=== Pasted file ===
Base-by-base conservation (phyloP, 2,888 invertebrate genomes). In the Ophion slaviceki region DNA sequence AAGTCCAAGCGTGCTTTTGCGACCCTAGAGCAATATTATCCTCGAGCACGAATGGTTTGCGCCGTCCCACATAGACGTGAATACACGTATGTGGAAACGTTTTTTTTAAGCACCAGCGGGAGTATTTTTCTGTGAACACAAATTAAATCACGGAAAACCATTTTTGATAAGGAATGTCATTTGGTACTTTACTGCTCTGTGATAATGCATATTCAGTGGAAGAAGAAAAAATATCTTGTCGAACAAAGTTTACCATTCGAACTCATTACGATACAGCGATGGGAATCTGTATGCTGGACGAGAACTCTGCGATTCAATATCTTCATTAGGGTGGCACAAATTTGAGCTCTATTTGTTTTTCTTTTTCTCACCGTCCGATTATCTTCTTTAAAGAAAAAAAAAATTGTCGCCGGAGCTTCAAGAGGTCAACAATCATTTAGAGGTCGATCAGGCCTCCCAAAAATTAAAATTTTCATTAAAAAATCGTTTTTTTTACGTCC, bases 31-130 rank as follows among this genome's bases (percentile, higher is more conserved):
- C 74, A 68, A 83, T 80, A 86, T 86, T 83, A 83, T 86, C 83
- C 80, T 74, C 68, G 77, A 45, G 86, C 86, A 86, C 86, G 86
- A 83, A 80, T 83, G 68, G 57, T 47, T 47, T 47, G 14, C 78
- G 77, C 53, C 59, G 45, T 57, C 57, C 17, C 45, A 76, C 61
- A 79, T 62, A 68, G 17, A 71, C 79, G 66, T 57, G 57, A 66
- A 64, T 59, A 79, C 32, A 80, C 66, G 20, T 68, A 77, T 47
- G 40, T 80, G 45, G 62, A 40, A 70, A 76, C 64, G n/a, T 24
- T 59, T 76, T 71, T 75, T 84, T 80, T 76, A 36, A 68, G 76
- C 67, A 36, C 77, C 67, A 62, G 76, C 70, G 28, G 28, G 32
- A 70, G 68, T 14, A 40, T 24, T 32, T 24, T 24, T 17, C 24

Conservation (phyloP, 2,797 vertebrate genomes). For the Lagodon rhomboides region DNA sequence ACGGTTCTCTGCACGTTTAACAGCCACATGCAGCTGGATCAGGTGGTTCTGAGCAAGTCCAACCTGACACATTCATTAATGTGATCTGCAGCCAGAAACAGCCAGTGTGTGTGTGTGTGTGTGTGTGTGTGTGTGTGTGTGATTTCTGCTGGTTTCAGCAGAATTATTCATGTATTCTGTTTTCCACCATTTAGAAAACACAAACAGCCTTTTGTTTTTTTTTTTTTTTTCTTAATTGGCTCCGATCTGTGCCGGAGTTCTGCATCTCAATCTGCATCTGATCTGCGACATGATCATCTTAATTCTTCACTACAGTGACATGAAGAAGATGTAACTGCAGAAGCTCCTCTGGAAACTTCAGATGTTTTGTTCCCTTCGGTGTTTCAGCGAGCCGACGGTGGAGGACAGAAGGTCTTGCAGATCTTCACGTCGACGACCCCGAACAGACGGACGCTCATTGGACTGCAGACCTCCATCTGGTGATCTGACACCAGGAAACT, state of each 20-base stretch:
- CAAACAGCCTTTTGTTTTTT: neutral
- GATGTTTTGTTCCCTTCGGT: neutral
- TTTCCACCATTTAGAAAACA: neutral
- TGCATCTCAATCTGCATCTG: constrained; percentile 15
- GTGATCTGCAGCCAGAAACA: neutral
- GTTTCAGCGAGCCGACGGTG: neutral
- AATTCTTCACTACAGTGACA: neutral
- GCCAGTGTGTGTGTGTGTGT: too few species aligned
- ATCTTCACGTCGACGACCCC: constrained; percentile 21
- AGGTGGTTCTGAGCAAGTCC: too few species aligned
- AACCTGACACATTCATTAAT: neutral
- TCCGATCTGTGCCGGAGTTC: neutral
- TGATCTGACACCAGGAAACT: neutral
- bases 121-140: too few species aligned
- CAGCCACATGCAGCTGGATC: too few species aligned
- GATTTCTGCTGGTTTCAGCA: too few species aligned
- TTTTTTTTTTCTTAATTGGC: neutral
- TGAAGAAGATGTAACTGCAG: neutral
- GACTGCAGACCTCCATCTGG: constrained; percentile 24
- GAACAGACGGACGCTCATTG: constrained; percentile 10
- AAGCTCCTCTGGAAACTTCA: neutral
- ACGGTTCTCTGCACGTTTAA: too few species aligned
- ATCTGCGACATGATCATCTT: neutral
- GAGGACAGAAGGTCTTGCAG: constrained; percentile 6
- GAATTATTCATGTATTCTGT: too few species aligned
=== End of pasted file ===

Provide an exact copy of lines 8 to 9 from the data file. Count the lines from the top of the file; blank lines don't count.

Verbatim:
- G 40, T 80, G 45, G 62, A 40, A 70, A 76, C 64, G n/a, T 24
- T 59, T 76, T 71, T 75, T 84, T 80, T 76, A 36, A 68, G 76